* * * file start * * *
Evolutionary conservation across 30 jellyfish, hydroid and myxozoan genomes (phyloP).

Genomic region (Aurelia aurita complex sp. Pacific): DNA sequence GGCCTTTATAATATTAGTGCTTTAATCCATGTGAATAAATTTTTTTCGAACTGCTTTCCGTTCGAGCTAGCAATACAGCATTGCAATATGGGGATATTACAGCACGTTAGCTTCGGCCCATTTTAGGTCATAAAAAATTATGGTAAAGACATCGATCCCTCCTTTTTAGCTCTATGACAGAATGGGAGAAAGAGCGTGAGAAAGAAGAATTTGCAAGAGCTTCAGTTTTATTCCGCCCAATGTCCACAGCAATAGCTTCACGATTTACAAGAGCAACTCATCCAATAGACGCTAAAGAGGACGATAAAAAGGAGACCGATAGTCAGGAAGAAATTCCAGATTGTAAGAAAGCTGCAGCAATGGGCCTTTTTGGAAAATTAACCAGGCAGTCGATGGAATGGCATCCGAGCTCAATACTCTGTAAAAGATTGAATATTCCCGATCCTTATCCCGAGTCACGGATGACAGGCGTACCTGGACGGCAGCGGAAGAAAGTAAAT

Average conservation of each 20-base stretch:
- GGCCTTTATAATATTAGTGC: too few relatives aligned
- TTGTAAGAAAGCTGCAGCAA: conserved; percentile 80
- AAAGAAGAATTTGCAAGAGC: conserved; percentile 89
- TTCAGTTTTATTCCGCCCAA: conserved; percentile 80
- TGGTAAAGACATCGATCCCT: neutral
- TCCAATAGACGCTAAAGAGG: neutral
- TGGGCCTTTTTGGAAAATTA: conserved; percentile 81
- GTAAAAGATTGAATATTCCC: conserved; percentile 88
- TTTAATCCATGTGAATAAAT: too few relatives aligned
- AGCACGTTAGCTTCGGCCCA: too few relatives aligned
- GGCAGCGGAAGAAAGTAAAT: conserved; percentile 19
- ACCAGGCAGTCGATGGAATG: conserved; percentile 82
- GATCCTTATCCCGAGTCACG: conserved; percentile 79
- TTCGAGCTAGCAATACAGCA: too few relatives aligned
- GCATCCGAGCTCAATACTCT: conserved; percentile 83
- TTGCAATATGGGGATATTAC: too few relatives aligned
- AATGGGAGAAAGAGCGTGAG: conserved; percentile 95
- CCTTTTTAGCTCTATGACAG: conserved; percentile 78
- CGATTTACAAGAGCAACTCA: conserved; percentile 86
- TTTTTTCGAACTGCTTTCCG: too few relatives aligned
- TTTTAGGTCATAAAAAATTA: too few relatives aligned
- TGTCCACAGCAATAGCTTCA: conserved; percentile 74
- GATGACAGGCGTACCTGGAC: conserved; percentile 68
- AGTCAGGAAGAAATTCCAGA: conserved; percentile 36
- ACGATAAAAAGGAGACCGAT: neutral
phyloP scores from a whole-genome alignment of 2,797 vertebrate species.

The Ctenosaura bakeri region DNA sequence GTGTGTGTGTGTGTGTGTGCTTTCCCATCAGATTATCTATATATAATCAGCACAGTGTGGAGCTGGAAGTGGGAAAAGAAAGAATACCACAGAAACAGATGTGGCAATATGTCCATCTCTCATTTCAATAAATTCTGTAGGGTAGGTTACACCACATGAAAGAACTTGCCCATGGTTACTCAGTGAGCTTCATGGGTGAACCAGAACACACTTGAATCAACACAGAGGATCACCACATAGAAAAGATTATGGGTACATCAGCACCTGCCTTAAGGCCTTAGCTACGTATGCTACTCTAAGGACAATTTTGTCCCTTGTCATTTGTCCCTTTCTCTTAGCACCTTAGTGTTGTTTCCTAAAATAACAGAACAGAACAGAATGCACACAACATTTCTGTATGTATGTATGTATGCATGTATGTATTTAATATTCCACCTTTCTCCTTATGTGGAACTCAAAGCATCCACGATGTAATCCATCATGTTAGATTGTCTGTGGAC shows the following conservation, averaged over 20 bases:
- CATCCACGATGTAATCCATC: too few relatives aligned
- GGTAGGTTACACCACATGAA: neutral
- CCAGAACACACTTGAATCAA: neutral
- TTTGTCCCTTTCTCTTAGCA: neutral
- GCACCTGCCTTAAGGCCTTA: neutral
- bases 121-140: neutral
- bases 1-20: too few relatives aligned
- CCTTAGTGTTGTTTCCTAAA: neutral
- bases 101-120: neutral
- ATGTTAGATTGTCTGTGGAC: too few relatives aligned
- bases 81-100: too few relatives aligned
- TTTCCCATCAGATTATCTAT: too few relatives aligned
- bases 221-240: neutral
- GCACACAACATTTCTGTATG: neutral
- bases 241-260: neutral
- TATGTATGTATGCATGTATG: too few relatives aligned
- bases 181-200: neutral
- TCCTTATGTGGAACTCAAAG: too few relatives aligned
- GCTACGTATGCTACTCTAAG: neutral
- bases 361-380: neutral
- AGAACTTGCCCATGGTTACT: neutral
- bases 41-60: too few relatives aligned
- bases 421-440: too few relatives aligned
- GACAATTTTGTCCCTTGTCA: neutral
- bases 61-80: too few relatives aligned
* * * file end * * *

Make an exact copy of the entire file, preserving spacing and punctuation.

Evolutionary conservation across 30 jellyfish, hydroid and myxozoan genomes (phyloP).

Genomic region (Aurelia aurita complex sp. Pacific): DNA sequence GGCCTTTATAATATTAGTGCTTTAATCCATGTGAATAAATTTTTTTCGAACTGCTTTCCGTTCGAGCTAGCAATACAGCATTGCAATATGGGGATATTACAGCACGTTAGCTTCGGCCCATTTTAGGTCATAAAAAATTATGGTAAAGACATCGATCCCTCCTTTTTAGCTCTATGACAGAATGGGAGAAAGAGCGTGAGAAAGAAGAATTTGCAAGAGCTTCAGTTTTATTCCGCCCAATGTCCACAGCAATAGCTTCACGATTTACAAGAGCAACTCATCCAATAGACGCTAAAGAGGACGATAAAAAGGAGACCGATAGTCAGGAAGAAATTCCAGATTGTAAGAAAGCTGCAGCAATGGGCCTTTTTGGAAAATTAACCAGGCAGTCGATGGAATGGCATCCGAGCTCAATACTCTGTAAAAGATTGAATATTCCCGATCCTTATCCCGAGTCACGGATGACAGGCGTACCTGGACGGCAGCGGAAGAAAGTAAAT

Average conservation of each 20-base stretch:
- GGCCTTTATAATATTAGTGC: too few relatives aligned
- TTGTAAGAAAGCTGCAGCAA: conserved; percentile 80
- AAAGAAGAATTTGCAAGAGC: conserved; percentile 89
- TTCAGTTTTATTCCGCCCAA: conserved; percentile 80
- TGGTAAAGACATCGATCCCT: neutral
- TCCAATAGACGCTAAAGAGG: neutral
- TGGGCCTTTTTGGAAAATTA: conserved; percentile 81
- GTAAAAGATTGAATATTCCC: conserved; percentile 88
- TTTAATCCATGTGAATAAAT: too few relatives aligned
- AGCACGTTAGCTTCGGCCCA: too few relatives aligned
- GGCAGCGGAAGAAAGTAAAT: conserved; percentile 19
- ACCAGGCAGTCGATGGAATG: conserved; percentile 82
- GATCCTTATCCCGAGTCACG: conserved; percentile 79
- TTCGAGCTAGCAATACAGCA: too few relatives aligned
- GCATCCGAGCTCAATACTCT: conserved; percentile 83
- TTGCAATATGGGGATATTAC: too few relatives aligned
- AATGGGAGAAAGAGCGTGAG: conserved; percentile 95
- CCTTTTTAGCTCTATGACAG: conserved; percentile 78
- CGATTTACAAGAGCAACTCA: conserved; percentile 86
- TTTTTTCGAACTGCTTTCCG: too few relatives aligned
- TTTTAGGTCATAAAAAATTA: too few relatives aligned
- TGTCCACAGCAATAGCTTCA: conserved; percentile 74
- GATGACAGGCGTACCTGGAC: conserved; percentile 68
- AGTCAGGAAGAAATTCCAGA: conserved; percentile 36
- ACGATAAAAAGGAGACCGAT: neutral
phyloP scores from a whole-genome alignment of 2,797 vertebrate species.

The Ctenosaura bakeri region DNA sequence GTGTGTGTGTGTGTGTGTGCTTTCCCATCAGATTATCTATATATAATCAGCACAGTGTGGAGCTGGAAGTGGGAAAAGAAAGAATACCACAGAAACAGATGTGGCAATATGTCCATCTCTCATTTCAATAAATTCTGTAGGGTAGGTTACACCACATGAAAGAACTTGCCCATGGTTACTCAGTGAGCTTCATGGGTGAACCAGAACACACTTGAATCAACACAGAGGATCACCACATAGAAAAGATTATGGGTACATCAGCACCTGCCTTAAGGCCTTAGCTACGTATGCTACTCTAAGGACAATTTTGTCCCTTGTCATTTGTCCCTTTCTCTTAGCACCTTAGTGTTGTTTCCTAAAATAACAGAACAGAACAGAATGCACACAACATTTCTGTATGTATGTATGTATGCATGTATGTATTTAATATTCCACCTTTCTCCTTATGTGGAACTCAAAGCATCCACGATGTAATCCATCATGTTAGATTGTCTGTGGAC shows the following conservation, averaged over 20 bases:
- CATCCACGATGTAATCCATC: too few relatives aligned
- GGTAGGTTACACCACATGAA: neutral
- CCAGAACACACTTGAATCAA: neutral
- TTTGTCCCTTTCTCTTAGCA: neutral
- GCACCTGCCTTAAGGCCTTA: neutral
- bases 121-140: neutral
- bases 1-20: too few relatives aligned
- CCTTAGTGTTGTTTCCTAAA: neutral
- bases 101-120: neutral
- ATGTTAGATTGTCTGTGGAC: too few relatives aligned
- bases 81-100: too few relatives aligned
- TTTCCCATCAGATTATCTAT: too few relatives aligned
- bases 221-240: neutral
- GCACACAACATTTCTGTATG: neutral
- bases 241-260: neutral
- TATGTATGTATGCATGTATG: too few relatives aligned
- bases 181-200: neutral
- TCCTTATGTGGAACTCAAAG: too few relatives aligned
- GCTACGTATGCTACTCTAAG: neutral
- bases 361-380: neutral
- AGAACTTGCCCATGGTTACT: neutral
- bases 41-60: too few relatives aligned
- bases 421-440: too few relatives aligned
- GACAATTTTGTCCCTTGTCA: neutral
- bases 61-80: too few relatives aligned